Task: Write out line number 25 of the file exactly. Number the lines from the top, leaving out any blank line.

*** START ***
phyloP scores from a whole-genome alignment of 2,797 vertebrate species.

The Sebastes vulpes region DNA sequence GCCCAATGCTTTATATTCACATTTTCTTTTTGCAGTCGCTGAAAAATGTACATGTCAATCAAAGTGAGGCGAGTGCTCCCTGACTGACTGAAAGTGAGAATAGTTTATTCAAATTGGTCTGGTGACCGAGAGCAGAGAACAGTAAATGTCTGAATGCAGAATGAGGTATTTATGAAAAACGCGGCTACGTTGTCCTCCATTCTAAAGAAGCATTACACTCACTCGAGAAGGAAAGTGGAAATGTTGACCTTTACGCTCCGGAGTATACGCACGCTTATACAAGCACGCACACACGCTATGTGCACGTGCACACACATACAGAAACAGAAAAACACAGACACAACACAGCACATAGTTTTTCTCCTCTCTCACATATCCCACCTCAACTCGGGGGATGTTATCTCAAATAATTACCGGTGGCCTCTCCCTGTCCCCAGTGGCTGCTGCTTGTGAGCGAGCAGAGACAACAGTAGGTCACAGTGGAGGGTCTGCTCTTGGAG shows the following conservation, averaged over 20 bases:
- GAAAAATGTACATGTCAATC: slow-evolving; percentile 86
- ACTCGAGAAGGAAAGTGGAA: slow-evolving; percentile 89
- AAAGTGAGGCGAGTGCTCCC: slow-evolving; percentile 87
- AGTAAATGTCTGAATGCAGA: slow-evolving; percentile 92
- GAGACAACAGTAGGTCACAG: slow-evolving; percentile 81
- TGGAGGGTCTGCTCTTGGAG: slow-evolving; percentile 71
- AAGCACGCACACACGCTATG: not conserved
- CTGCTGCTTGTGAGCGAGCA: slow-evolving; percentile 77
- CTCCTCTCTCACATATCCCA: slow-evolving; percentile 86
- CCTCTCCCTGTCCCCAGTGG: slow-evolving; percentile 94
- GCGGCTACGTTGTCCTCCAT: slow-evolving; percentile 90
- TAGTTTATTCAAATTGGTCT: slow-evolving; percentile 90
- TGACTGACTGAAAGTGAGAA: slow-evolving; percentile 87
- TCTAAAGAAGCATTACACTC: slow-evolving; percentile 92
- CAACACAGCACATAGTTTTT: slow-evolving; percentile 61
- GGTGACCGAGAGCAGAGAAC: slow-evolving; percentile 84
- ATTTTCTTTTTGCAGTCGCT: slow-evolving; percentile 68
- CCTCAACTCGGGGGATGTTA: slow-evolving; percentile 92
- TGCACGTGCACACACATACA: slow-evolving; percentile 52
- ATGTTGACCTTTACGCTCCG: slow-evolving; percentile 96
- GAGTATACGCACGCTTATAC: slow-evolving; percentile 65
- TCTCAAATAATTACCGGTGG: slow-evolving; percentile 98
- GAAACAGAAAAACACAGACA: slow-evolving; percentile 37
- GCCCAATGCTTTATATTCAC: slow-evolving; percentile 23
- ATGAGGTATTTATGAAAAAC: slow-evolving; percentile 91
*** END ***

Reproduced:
- GAAACAGAAAAACACAGACA: slow-evolving; percentile 37